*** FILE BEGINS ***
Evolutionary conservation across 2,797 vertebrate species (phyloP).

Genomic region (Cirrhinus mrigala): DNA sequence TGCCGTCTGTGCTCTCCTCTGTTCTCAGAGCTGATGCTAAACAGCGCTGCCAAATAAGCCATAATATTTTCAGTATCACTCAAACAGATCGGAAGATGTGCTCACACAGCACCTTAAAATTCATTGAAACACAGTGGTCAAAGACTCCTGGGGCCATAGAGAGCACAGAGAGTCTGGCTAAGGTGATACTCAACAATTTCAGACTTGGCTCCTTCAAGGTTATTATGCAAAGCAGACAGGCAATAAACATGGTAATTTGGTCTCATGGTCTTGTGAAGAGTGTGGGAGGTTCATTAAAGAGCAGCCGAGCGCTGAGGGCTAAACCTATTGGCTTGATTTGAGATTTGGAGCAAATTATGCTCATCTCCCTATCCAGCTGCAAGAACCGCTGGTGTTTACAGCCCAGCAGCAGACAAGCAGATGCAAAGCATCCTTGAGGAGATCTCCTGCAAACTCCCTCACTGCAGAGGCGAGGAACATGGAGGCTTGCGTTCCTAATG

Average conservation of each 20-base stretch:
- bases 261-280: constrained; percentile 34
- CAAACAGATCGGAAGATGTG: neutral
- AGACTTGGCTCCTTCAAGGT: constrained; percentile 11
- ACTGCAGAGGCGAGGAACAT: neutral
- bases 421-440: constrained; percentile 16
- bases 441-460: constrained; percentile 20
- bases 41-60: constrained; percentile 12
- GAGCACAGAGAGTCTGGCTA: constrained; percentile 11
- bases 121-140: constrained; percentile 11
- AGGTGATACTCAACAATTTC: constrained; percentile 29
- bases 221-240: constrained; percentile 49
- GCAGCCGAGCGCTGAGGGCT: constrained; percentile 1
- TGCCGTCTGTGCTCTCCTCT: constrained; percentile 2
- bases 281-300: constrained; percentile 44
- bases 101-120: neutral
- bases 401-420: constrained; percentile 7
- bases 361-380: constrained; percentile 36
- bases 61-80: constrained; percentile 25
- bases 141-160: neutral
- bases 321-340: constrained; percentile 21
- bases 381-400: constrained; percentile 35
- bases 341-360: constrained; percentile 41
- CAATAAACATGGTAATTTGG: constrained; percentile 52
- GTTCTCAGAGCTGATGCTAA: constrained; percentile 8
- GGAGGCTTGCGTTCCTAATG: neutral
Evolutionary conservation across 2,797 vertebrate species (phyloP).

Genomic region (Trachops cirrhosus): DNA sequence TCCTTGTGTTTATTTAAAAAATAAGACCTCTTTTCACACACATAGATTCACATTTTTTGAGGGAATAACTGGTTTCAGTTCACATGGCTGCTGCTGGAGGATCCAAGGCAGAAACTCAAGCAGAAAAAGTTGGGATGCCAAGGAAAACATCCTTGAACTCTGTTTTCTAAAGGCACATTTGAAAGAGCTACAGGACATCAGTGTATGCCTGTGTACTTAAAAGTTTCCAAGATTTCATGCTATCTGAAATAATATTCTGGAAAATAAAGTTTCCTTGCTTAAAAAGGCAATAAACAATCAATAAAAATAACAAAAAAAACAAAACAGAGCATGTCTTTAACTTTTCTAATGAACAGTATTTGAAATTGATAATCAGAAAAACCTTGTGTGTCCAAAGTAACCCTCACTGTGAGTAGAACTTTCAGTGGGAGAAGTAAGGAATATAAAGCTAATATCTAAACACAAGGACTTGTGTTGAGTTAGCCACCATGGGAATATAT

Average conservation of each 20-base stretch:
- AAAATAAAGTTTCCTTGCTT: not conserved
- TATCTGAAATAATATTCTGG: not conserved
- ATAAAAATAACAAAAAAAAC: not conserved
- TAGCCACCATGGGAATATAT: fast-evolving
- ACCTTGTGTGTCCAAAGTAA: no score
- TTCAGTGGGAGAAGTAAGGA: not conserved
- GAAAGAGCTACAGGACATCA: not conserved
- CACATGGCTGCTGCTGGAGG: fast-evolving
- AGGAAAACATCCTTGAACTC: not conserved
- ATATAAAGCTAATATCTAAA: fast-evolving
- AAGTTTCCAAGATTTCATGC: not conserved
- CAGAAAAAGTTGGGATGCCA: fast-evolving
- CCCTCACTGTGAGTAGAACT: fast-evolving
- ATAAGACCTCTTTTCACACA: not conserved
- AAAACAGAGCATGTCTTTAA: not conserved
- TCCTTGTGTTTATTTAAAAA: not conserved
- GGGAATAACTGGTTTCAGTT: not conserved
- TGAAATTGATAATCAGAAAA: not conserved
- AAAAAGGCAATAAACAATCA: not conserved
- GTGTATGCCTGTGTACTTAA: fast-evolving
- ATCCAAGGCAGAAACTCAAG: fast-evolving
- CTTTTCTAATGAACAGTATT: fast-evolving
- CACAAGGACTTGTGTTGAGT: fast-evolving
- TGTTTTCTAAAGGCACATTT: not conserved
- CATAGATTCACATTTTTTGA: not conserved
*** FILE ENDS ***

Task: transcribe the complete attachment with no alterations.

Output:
Evolutionary conservation across 2,797 vertebrate species (phyloP).

Genomic region (Cirrhinus mrigala): DNA sequence TGCCGTCTGTGCTCTCCTCTGTTCTCAGAGCTGATGCTAAACAGCGCTGCCAAATAAGCCATAATATTTTCAGTATCACTCAAACAGATCGGAAGATGTGCTCACACAGCACCTTAAAATTCATTGAAACACAGTGGTCAAAGACTCCTGGGGCCATAGAGAGCACAGAGAGTCTGGCTAAGGTGATACTCAACAATTTCAGACTTGGCTCCTTCAAGGTTATTATGCAAAGCAGACAGGCAATAAACATGGTAATTTGGTCTCATGGTCTTGTGAAGAGTGTGGGAGGTTCATTAAAGAGCAGCCGAGCGCTGAGGGCTAAACCTATTGGCTTGATTTGAGATTTGGAGCAAATTATGCTCATCTCCCTATCCAGCTGCAAGAACCGCTGGTGTTTACAGCCCAGCAGCAGACAAGCAGATGCAAAGCATCCTTGAGGAGATCTCCTGCAAACTCCCTCACTGCAGAGGCGAGGAACATGGAGGCTTGCGTTCCTAATG

Average conservation of each 20-base stretch:
- bases 261-280: constrained; percentile 34
- CAAACAGATCGGAAGATGTG: neutral
- AGACTTGGCTCCTTCAAGGT: constrained; percentile 11
- ACTGCAGAGGCGAGGAACAT: neutral
- bases 421-440: constrained; percentile 16
- bases 441-460: constrained; percentile 20
- bases 41-60: constrained; percentile 12
- GAGCACAGAGAGTCTGGCTA: constrained; percentile 11
- bases 121-140: constrained; percentile 11
- AGGTGATACTCAACAATTTC: constrained; percentile 29
- bases 221-240: constrained; percentile 49
- GCAGCCGAGCGCTGAGGGCT: constrained; percentile 1
- TGCCGTCTGTGCTCTCCTCT: constrained; percentile 2
- bases 281-300: constrained; percentile 44
- bases 101-120: neutral
- bases 401-420: constrained; percentile 7
- bases 361-380: constrained; percentile 36
- bases 61-80: constrained; percentile 25
- bases 141-160: neutral
- bases 321-340: constrained; percentile 21
- bases 381-400: constrained; percentile 35
- bases 341-360: constrained; percentile 41
- CAATAAACATGGTAATTTGG: constrained; percentile 52
- GTTCTCAGAGCTGATGCTAA: constrained; percentile 8
- GGAGGCTTGCGTTCCTAATG: neutral
Evolutionary conservation across 2,797 vertebrate species (phyloP).

Genomic region (Trachops cirrhosus): DNA sequence TCCTTGTGTTTATTTAAAAAATAAGACCTCTTTTCACACACATAGATTCACATTTTTTGAGGGAATAACTGGTTTCAGTTCACATGGCTGCTGCTGGAGGATCCAAGGCAGAAACTCAAGCAGAAAAAGTTGGGATGCCAAGGAAAACATCCTTGAACTCTGTTTTCTAAAGGCACATTTGAAAGAGCTACAGGACATCAGTGTATGCCTGTGTACTTAAAAGTTTCCAAGATTTCATGCTATCTGAAATAATATTCTGGAAAATAAAGTTTCCTTGCTTAAAAAGGCAATAAACAATCAATAAAAATAACAAAAAAAACAAAACAGAGCATGTCTTTAACTTTTCTAATGAACAGTATTTGAAATTGATAATCAGAAAAACCTTGTGTGTCCAAAGTAACCCTCACTGTGAGTAGAACTTTCAGTGGGAGAAGTAAGGAATATAAAGCTAATATCTAAACACAAGGACTTGTGTTGAGTTAGCCACCATGGGAATATAT

Average conservation of each 20-base stretch:
- AAAATAAAGTTTCCTTGCTT: not conserved
- TATCTGAAATAATATTCTGG: not conserved
- ATAAAAATAACAAAAAAAAC: not conserved
- TAGCCACCATGGGAATATAT: fast-evolving
- ACCTTGTGTGTCCAAAGTAA: no score
- TTCAGTGGGAGAAGTAAGGA: not conserved
- GAAAGAGCTACAGGACATCA: not conserved
- CACATGGCTGCTGCTGGAGG: fast-evolving
- AGGAAAACATCCTTGAACTC: not conserved
- ATATAAAGCTAATATCTAAA: fast-evolving
- AAGTTTCCAAGATTTCATGC: not conserved
- CAGAAAAAGTTGGGATGCCA: fast-evolving
- CCCTCACTGTGAGTAGAACT: fast-evolving
- ATAAGACCTCTTTTCACACA: not conserved
- AAAACAGAGCATGTCTTTAA: not conserved
- TCCTTGTGTTTATTTAAAAA: not conserved
- GGGAATAACTGGTTTCAGTT: not conserved
- TGAAATTGATAATCAGAAAA: not conserved
- AAAAAGGCAATAAACAATCA: not conserved
- GTGTATGCCTGTGTACTTAA: fast-evolving
- ATCCAAGGCAGAAACTCAAG: fast-evolving
- CTTTTCTAATGAACAGTATT: fast-evolving
- CACAAGGACTTGTGTTGAGT: fast-evolving
- TGTTTTCTAAAGGCACATTT: not conserved
- CATAGATTCACATTTTTTGA: not conserved